Train painting gifted to county

Anders Andersson, right, presents an original artwork of late artist Wilma Roberts to Commissioner Scott Hege at an April 5 public meeting. After displaying the image at the Wasco County Pioneers Association in May, county officials will decide where it should be displayed.

Photo by RaeLynn Ricarte.
Anders Andersson, right, presents an original artwork of late artist Wilma Roberts to Commissioner Scott Hege at an April 5 public meeting. After displaying the image at the Wasco County Pioneers Association in May, county officials will decide where it should be displayed.

A painting that hung on the wall of the late Wilma Roberts’ studio in The Dalles has been gifted to Wasco County by a friend of the artist.

The image of a train depot, painted on metal, was presented to the county commission by Anders Andersson in early April and will be displayed at the 95th annual meeting of the Wasco County Pioneers Association on Saturday, May 6.

“I couldn’t hope for anything better,” said Andersson after being told by chair Rod Runyon of exhibit plans at the county board’s April 5 meeting.

The association gathering draws several hundred people and takes place this year at the Fort Dalles Readiness Center, 402 E. Scenic Drive.

Registration is at 9:30 a.m., lunch is at 11:30 p.m. and the program begins at 1 p.m. For more information visit www.wascocountypioneerassociation.org.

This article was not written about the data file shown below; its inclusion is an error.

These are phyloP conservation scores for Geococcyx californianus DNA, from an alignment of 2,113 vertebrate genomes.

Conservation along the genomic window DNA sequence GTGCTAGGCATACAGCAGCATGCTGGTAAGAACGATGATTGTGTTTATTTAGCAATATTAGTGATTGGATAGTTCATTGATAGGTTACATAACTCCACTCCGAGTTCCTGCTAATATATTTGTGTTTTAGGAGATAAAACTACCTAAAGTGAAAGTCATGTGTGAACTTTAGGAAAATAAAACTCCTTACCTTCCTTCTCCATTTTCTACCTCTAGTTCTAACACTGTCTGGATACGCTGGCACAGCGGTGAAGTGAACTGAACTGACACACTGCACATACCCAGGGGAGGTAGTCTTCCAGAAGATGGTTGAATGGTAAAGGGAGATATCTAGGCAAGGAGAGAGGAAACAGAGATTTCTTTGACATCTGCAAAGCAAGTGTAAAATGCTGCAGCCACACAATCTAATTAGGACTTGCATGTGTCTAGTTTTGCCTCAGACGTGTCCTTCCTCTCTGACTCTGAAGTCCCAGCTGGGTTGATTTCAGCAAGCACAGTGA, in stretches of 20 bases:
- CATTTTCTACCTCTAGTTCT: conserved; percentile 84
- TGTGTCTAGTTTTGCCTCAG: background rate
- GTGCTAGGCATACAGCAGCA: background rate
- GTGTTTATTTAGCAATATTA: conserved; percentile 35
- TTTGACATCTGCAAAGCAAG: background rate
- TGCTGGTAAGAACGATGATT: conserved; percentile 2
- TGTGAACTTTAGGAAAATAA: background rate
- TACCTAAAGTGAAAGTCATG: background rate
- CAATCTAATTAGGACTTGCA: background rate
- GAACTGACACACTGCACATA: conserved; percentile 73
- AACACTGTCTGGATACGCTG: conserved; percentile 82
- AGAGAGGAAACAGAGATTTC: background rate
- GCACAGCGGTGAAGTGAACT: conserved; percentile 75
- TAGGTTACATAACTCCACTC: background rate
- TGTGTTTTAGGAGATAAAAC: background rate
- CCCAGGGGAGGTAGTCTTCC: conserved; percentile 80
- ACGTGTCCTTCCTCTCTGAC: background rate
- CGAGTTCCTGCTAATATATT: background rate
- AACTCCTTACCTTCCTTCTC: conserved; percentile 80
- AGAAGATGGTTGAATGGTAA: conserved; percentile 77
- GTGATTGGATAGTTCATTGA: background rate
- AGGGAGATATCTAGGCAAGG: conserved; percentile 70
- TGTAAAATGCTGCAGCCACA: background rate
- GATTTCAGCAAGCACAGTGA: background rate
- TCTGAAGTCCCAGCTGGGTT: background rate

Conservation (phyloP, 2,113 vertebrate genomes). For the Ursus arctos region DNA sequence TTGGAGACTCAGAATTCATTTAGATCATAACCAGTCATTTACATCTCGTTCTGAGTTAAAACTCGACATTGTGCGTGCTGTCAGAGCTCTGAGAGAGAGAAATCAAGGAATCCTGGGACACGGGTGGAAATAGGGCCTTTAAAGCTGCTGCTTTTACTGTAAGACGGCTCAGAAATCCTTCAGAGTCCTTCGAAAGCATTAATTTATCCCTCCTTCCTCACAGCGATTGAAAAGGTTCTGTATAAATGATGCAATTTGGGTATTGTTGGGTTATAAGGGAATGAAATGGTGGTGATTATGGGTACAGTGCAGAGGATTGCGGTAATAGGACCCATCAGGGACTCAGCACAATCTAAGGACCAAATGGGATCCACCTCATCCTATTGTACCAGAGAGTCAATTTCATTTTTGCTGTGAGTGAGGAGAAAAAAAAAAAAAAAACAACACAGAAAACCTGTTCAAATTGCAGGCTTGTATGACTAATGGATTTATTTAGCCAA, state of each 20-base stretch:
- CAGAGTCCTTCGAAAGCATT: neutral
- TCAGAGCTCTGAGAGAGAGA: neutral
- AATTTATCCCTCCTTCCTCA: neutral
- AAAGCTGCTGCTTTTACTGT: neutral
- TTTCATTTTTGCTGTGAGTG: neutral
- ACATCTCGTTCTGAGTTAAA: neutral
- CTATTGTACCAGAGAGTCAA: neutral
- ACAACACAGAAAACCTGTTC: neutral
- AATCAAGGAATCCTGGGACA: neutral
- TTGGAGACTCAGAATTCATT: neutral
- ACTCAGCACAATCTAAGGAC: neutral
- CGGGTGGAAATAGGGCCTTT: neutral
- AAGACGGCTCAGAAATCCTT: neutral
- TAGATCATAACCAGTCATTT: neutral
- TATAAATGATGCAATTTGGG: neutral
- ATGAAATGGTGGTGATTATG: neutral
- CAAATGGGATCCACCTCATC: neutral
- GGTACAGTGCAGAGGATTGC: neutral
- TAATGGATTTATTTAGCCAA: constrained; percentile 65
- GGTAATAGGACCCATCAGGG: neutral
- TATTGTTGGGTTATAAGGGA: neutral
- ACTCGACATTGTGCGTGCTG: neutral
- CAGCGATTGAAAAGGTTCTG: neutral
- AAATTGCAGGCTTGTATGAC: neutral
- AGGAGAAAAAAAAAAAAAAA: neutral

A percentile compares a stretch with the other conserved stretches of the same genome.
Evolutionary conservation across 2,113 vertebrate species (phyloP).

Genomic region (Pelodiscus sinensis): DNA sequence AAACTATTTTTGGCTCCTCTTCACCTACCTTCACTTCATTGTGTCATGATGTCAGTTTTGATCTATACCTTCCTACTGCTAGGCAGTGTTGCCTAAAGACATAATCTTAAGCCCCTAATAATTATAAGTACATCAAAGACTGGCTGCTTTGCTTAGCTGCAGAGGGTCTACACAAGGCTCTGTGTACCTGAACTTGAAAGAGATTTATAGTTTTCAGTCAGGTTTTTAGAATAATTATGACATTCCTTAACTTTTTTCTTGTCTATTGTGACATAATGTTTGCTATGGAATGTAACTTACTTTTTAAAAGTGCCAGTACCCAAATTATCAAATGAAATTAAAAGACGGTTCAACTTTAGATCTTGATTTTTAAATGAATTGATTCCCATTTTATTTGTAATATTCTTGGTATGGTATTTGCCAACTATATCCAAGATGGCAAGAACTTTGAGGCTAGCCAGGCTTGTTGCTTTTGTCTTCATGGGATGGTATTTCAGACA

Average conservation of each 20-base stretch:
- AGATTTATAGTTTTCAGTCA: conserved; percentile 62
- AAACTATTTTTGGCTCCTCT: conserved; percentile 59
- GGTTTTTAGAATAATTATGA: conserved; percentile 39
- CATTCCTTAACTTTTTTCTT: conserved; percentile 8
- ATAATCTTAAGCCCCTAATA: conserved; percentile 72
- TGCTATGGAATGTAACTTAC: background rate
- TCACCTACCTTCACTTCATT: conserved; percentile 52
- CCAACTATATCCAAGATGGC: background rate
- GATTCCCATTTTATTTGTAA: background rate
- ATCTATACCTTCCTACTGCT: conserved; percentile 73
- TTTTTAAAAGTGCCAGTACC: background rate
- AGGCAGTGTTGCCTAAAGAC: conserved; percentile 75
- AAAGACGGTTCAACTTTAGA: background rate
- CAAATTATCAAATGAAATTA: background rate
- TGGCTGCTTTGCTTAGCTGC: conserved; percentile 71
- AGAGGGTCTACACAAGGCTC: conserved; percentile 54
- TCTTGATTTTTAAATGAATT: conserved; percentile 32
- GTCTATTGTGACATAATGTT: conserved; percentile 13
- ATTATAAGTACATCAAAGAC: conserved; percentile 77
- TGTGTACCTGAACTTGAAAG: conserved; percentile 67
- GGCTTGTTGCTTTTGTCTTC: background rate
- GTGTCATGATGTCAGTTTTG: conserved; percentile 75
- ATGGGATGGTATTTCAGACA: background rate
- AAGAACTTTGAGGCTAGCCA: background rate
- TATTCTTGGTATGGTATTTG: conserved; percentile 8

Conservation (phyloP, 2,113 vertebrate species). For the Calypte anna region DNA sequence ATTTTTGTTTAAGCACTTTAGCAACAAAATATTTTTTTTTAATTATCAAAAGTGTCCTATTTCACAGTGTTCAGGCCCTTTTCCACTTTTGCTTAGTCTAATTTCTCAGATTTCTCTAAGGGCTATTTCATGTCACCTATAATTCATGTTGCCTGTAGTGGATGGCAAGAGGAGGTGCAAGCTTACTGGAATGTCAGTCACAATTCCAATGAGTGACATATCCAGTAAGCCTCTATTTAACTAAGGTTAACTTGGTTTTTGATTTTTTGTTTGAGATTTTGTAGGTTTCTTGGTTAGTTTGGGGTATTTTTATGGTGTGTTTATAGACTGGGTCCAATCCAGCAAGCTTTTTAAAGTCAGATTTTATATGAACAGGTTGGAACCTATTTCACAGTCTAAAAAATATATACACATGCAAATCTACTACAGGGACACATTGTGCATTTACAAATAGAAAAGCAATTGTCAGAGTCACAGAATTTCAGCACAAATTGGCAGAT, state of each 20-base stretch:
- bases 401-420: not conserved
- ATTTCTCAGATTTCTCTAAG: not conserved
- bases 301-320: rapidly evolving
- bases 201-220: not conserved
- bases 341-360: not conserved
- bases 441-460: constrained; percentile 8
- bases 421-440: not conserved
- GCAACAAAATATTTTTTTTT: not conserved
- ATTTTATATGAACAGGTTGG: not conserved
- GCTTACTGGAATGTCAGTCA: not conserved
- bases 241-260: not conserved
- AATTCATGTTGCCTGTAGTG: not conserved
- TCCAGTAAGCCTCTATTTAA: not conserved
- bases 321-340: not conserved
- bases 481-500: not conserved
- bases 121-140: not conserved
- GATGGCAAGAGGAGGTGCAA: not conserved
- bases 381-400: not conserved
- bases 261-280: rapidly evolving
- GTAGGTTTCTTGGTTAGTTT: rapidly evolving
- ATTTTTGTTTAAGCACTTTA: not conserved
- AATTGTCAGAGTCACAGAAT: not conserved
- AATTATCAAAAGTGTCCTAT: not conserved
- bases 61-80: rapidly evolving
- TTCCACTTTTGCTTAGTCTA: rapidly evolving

Roberts passed away in 2014 at the age of 100. Andersson told Runyon and Commissioners Steve Kramer and Scott Hege that he had purchased it from Roberts for a nickel.

He said she had tried several times to gift him with the painting but he had not wanted to take it for nothing – so she finally relented and asked for a nickel.

“I think my 5-cent investment went a long way,” said Andersson, who now lives in Salem.

After holding onto the artwork for more than 10 years, he felt it should be donated and hung in a public place where community members could enjoy looking at it.

“It really belongs to The Dalles,” he said.

Runyon noted after the presentation that he had worked at the downtown depot depicted in Roberts’ painting. He had worked the evening shift and said two trains came through each night.

After Andersson presented the painting to Hege, who accepted it on behalf of the board, local radio personality Rodger Nichols handed him a nickel to repay his purchase price.

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